DNA was used to build a three-dimensional structure out of 15 nanometer gold nanoparticles. The gold nanoparticles are the bricks and the DNA is scaffold and mortar. Three-dimensional nanoparticle arrays are likely to be the foundation of future optical and electronic materials.
The novel part of the work is that the researchers use DNA to drive the assembly of the crystal. Changing the DNA strand’s sequence of As, Ts, Gs and Cs changes the blueprint, and thus the shape, of the crystalline structure
“We are now closer to the dream of learning, as nanoscientists, how to break everything down into fundamental building blocks, which for us are nanoparticles, and reassembling them into whatever structure we want that gives us the properties needed for certain applications,” said Chad A. Mirkin, one of the paper’s senior authors and George B. Rathmann Professor of Chemistry in the Weinberg College of Arts and Sciences, professor of medicine and professor of materials science and engineering. In addition to Mirkin, George C. Schatz, Morrison Professor of Chemistry, directed the work.
Giving nanoparticles arms of carefully designed DNA can let them assemble themselves into complex 3D structures (Image: Nature)
Using the extremely brilliant X-rays produced by the Advanced Photon Source synchrotron at Argonne National Laboratory in combination with computational simulations, the research team imaged the crystals to determine the exact location of the particles throughout the structure. The final crystals have approximately 1 million nanoparticles.
Mirkin, Schatz and their team just used one building block, gold spheres, but as the method is further developed, a multitude of building blocks of different sizes can be used — with different composition (gold, silver and fluorescent particles, for example) and different shapes (spheres, rods, cubes and triangles). Controlling the distance between the nanoparticles is also key to the structure’s function.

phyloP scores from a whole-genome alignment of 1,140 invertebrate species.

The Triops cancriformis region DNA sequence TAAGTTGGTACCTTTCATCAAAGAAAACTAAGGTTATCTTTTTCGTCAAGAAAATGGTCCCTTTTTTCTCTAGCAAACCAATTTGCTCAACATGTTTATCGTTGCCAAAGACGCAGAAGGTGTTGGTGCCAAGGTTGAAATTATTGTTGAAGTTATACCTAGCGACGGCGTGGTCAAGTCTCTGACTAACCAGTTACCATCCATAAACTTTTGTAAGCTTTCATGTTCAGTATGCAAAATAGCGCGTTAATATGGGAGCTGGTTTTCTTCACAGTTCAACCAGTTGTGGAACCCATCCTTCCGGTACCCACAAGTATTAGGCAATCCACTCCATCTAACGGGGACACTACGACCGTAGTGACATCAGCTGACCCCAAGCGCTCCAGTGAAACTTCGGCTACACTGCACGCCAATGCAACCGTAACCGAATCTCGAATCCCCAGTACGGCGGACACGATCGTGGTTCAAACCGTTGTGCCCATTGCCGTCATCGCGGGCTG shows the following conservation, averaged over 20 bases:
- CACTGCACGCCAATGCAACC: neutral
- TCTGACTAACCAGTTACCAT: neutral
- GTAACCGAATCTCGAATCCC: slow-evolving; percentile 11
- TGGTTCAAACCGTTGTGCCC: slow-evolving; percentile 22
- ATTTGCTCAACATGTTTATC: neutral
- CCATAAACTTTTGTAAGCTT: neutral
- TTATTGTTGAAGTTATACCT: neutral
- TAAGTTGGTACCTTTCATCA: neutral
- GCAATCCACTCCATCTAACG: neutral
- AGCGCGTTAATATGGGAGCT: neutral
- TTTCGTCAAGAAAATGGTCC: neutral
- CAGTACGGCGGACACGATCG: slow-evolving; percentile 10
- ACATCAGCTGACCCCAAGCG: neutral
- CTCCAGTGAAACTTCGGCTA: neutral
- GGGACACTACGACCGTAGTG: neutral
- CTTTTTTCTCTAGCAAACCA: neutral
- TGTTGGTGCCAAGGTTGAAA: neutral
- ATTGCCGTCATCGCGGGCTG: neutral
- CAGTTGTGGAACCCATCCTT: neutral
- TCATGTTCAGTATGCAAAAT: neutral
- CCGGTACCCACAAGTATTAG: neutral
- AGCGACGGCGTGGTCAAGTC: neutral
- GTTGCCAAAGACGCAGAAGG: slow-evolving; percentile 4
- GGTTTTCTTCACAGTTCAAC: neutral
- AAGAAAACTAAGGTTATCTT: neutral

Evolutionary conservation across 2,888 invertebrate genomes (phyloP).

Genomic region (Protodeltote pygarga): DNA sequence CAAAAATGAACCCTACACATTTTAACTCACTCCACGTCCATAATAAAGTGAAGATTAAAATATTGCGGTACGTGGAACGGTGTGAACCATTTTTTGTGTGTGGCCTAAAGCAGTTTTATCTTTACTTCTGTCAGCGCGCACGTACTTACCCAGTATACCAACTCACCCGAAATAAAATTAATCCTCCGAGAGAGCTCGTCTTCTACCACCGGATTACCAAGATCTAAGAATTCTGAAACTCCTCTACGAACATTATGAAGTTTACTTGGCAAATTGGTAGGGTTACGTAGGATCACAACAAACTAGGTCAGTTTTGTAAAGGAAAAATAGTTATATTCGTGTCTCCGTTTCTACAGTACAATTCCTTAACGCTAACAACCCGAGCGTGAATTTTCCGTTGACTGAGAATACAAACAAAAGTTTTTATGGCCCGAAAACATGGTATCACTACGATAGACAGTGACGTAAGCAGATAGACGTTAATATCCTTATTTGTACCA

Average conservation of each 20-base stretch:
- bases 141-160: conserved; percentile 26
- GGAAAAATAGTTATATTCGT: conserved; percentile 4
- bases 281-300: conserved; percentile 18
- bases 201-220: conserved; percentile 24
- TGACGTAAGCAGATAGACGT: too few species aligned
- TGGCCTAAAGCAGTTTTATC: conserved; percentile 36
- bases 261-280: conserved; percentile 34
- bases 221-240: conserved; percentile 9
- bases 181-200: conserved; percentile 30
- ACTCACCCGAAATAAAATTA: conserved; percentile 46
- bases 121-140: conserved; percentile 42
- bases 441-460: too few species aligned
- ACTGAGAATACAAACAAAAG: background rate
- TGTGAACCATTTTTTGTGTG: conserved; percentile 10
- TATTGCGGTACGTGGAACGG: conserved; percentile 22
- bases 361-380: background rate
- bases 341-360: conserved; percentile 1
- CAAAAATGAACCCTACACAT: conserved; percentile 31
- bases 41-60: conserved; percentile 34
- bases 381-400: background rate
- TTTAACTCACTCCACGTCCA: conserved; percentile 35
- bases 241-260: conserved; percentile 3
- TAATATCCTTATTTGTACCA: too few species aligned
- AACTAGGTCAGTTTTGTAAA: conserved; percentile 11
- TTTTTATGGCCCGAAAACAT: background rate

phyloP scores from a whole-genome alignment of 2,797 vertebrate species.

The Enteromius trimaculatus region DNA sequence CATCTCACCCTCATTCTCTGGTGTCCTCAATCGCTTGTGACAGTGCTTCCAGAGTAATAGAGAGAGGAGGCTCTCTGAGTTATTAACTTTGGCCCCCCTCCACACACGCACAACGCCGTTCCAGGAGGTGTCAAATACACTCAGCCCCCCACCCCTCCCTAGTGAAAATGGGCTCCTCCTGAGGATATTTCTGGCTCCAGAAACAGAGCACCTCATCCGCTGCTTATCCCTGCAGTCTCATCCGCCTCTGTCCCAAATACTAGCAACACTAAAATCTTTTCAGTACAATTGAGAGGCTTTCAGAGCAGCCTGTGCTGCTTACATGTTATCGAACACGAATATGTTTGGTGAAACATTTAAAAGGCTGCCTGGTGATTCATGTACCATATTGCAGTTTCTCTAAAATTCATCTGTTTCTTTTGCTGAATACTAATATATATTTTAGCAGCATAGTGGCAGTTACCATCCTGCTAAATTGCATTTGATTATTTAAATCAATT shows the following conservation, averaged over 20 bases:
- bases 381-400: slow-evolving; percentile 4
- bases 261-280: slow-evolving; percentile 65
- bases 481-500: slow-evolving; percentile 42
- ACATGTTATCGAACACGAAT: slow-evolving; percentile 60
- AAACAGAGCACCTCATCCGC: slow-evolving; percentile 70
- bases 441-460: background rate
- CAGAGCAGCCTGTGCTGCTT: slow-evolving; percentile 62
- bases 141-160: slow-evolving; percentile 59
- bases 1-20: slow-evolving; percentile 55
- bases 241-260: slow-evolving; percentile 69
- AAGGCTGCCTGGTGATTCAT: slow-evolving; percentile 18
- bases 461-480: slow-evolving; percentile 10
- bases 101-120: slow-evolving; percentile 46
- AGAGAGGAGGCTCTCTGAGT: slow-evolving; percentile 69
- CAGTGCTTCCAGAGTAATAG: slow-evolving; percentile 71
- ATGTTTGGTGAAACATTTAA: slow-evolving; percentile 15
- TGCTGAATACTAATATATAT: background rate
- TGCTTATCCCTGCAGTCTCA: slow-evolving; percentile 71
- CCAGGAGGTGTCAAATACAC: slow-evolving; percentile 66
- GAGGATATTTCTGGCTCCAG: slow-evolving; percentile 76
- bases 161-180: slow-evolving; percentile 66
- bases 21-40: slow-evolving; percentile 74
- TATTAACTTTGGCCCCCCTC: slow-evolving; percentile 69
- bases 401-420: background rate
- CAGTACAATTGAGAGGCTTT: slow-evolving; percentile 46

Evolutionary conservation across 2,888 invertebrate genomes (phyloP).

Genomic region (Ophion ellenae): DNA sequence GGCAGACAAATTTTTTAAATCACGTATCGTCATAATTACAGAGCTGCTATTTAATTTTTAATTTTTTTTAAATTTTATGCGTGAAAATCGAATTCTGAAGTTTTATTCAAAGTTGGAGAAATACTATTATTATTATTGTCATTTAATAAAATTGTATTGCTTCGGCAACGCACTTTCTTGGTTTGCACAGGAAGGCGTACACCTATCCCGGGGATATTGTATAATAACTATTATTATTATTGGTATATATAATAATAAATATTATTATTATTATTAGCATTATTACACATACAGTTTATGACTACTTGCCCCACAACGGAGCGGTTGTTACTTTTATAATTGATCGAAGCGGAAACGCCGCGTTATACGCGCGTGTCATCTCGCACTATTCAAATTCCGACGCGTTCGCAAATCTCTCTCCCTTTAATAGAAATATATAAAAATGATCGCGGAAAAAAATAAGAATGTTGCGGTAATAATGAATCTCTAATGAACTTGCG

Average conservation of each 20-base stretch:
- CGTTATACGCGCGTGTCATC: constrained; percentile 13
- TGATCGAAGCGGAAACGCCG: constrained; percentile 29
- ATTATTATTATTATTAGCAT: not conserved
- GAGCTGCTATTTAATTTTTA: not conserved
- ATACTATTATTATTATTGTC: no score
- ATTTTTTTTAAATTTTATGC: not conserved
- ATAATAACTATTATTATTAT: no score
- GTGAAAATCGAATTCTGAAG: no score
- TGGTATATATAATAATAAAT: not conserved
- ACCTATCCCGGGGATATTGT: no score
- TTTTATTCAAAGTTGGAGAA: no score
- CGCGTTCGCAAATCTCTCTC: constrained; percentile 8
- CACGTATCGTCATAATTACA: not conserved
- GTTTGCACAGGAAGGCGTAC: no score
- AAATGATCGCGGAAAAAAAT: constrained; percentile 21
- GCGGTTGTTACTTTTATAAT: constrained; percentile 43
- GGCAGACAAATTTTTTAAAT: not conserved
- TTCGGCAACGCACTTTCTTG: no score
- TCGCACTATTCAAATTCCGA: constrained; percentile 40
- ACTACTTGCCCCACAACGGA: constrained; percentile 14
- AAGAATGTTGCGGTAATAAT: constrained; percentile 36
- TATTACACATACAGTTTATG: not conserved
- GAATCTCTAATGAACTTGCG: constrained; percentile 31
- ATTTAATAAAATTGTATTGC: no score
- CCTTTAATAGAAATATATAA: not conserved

“Once you get good at this you can build anything you want,” said Mirkin, director of Northwestern’s International Institute for Nanotechnology.
Mirkin says that he and his team are just getting started. “To me, it’s really only the start rather than the ending,” he says. Over the past three years, Mirkin’s group has been demonstrating methods to place different DNA linkers on different faces of nonspherical particles, such as triangle-faced prisms and virus particles. That, he says, should enable programming of more complex materials with repeating patterns of three or more components. “The really intriguing possibility here is the ability to program the formation of any structure you want,” says Mirkin.
Stroud says that the structures already produced will be useful as the DNA-programmed assembly is extended to particles other than gold. Applications could include photonic crystals, in which the precise periodicity of particles can tune the overall materials to manipulate specific wavelengths of light, and photovoltaics that capture a broader range of the solar spectrum.
The structures are highly porous–10 percent particles and DNA and 90 percent water. That could hinder applications in which water is undesirable. Drain out the water, and the crystals collapse. Gang says that one could stabilize the crystals by filling the lattice with a polymer, but he is also exploring alternate stabilization schemes that would preserve the lattice’s open space.